Response in regime-controlled areas
On February 10, the Syrian Cabinet classified the damaged areas in Lattakia, Aleppo, Hama, and Idlib as disaster areas and established a fund to rehabilitate and finance an emergency response. On February 11, President Bashar Al-Assad and First Lady Asma Al-Assad visited Aleppo and Lattakia to meet residents who were affected by the earthquake. During the visit, Mr Assad told local media that sanctions and western countries were hampering the rescue efforts.
The Cabinet also approved a decision to allow United Nations convoys to cross into Northwest Syria from regime-held areas. However, on February 12 and 14, the semi-official Al-Watan Newspaper reported that 14 humanitarian convoys had been waiting at the Saraqeb-Tronba crossing to enter opposition areas.
According to Idlib Governor Thaer Salheb and the United Nations office in Aleppo, HTS is to blame for the delays, although, since 2020, the Islamist group has authorised several UN convoys to enter its areas via the Saraqeb-Tronba crossing in line with UN cross-border and cross-line aid resolution.
Meanwhile, on February 09, days after the earthquake devastated Syria and Turkey, the Central Bank of Syria allowed humanitarian organisations, UN agencies, and other actors working in earthquake-related disaster relief to receive donations and funding via local banks using a newly issued rate that is closer to the black market rate.
The CBS’ decision may be attributed to the large amounts of funding and remittances expected to flow into Syria to finance humanitarian relief efforts in the country, especially after the U.S. government’s most recent sanctions exemption.
Syrian governorates have also provided cash and in-kind donations towards humanitarian efforts and sent convoys full of food and humanitarian aid to areas controlled by the regime.
For instance, the Deir-ez-Zor governorate said that locals collected SYP 500 million for humanitarian operations and sent several convoys of in-kind aid. Meanwhile, the Suweida province, which has witnessed protests since December, collected a total of SYP 3 billion in cash and in-kind donations.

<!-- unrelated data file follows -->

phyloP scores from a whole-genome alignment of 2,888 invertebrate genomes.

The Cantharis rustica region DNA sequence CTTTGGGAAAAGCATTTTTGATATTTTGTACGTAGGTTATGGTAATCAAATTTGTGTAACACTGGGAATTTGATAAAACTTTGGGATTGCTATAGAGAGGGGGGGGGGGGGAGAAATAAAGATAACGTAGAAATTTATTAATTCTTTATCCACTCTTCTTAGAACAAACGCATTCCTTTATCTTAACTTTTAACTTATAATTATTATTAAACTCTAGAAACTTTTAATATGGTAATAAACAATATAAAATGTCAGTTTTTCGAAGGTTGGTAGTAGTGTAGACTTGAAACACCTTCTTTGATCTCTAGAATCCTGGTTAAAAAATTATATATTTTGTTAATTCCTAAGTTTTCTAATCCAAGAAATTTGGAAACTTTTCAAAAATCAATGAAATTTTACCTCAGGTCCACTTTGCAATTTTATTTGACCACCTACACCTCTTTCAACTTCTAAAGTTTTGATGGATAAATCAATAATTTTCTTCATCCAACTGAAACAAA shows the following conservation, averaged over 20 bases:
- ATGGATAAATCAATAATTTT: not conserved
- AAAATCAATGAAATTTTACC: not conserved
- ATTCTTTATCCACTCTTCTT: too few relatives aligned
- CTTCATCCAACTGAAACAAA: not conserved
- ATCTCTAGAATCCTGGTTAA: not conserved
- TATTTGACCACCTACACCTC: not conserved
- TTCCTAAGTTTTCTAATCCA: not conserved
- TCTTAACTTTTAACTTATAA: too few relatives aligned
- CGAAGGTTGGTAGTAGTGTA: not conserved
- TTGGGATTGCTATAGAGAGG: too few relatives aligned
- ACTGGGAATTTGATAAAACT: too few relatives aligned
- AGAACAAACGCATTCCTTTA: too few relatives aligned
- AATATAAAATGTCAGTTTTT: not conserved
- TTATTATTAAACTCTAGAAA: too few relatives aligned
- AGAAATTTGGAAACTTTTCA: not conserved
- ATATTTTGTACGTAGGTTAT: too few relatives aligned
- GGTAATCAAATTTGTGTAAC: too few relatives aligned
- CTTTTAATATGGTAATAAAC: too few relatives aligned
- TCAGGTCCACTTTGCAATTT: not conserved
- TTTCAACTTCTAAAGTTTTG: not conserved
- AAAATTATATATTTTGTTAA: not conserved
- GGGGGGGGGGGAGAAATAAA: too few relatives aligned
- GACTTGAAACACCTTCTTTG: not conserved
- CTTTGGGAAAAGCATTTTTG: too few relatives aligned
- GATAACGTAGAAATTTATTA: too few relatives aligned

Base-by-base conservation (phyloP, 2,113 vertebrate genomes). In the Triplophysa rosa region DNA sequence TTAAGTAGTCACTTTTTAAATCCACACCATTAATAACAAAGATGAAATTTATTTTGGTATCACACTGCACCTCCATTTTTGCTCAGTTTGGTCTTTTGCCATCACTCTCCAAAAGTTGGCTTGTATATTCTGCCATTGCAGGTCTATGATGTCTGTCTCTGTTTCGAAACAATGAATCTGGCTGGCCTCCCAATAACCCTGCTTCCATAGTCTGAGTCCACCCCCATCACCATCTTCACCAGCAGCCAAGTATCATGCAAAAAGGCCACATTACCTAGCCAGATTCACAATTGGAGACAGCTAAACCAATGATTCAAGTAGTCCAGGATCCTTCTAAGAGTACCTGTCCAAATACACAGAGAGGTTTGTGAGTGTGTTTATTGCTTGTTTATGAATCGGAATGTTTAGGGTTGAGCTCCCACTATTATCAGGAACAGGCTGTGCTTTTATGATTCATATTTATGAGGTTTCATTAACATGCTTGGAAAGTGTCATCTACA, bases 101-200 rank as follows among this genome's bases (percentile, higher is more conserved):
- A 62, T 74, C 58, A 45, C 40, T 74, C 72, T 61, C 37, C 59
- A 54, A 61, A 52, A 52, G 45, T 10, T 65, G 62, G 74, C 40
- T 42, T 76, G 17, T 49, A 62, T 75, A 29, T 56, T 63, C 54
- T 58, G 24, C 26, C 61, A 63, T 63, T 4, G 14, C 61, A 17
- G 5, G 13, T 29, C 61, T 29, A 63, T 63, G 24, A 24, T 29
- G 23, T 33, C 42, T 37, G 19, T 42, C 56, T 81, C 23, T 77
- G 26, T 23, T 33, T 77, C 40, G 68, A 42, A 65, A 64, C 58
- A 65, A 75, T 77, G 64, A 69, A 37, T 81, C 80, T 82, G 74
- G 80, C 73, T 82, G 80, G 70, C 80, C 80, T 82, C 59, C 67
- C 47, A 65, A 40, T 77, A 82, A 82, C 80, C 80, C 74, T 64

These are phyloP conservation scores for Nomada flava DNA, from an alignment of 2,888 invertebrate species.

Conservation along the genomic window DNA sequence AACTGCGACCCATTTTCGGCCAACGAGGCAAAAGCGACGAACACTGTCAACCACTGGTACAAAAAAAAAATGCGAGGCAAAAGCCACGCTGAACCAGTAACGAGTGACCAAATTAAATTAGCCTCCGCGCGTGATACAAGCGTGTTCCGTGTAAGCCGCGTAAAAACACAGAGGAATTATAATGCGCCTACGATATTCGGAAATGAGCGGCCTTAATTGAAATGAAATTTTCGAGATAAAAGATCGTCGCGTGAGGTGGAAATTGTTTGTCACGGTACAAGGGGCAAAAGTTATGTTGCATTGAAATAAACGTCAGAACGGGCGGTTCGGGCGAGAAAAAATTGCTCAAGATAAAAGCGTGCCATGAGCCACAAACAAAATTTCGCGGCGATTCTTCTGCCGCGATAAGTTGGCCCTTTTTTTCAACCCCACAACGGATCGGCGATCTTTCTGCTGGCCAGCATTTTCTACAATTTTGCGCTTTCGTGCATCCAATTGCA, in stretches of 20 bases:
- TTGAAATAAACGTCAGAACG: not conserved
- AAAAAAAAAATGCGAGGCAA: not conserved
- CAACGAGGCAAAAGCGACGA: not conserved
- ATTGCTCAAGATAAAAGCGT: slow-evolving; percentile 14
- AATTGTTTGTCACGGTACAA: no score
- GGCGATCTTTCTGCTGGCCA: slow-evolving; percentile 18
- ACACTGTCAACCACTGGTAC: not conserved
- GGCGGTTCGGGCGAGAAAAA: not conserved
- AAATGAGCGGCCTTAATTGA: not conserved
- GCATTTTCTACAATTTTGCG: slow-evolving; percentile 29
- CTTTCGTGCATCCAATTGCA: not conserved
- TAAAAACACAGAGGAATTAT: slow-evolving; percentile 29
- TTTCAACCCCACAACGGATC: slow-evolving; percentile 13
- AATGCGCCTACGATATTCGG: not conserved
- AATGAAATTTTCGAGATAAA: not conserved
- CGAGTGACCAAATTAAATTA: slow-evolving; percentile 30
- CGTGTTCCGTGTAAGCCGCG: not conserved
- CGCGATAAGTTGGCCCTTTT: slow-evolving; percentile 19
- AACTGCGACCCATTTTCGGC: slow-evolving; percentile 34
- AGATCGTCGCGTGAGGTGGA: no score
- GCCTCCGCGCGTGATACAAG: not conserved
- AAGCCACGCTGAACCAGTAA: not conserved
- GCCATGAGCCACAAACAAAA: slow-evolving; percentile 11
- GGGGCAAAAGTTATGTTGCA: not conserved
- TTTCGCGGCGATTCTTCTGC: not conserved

According to Suweida 24, an opposition media, Suweida’s Governor Bassam Barsik oversaw the donation campaign in the governorate, marking his first public appearance since protests began three months ago.
The private sector in regime-held areas has also been involved in fundraising efforts. Companies and individuals have donated billions of Syrian pounds since the earthquake, though there is no official data on the total amounts donated.
Response in AANES and SIG Areas
For areas affected in Northeast Syria, the Autonomous Administration of North and East Syria (AANES) assessed and evacuated several buildings that sustained sizable cracks from the earthquake. However, damage in the northeastern part of the country remains minimal.
According to the AANES, several dams collapsed, leaving 50,000 people without water. One of the dams, located in the city of Kobani (Ayn Al-Arab), feeds 16 villages in the city of Kobani. The AANES announced that it is working to find alternatives so that affected communities can access water.
The AANES has also been involved in relief efforts outside areas under its control. The Administration published a statement on its Facebook page saying that it sent three humanitarian convoys via Aleppo to Northwest Syria, including 100 fuel trucks. In addition, the Kurdish Red Crescent and Syrian tribal families in Manbij and Raqqa also organised additional convoys.
On February 13, AANES convoys entered the Um Jaloud crossing, which links AANES-controlled Manbij with Turkish-controlled Jarablus, after they were delayed for days.
Meanwhile, the role of the Turkish-backed Syrian Interim Government (SIG) during the crisis appears very marginal. On February 06, it designated certain areas in northern Syria as disaster zones and called on entities and organisations to participate in relief efforts.
On its Facebook page, the opposition government praised the White Helmets, officially known as Syria Civil Defence, and the Syria Recovery Trust Fund for their search and rescue efforts. It also issued several statements about the delivery of Turkish humanitarian aid to areas under its control but made no mention of AANES support. The U.S. Agency for International Development is also believed to be conducting rescue operations in Afrin.
More aid is expected to be delivered to affected communities through SIG-held territories after the Syrian government authorised the use of the Bab Al-Salameh and Al-Rai border crossings, which are under the control of the SIG, on February 13.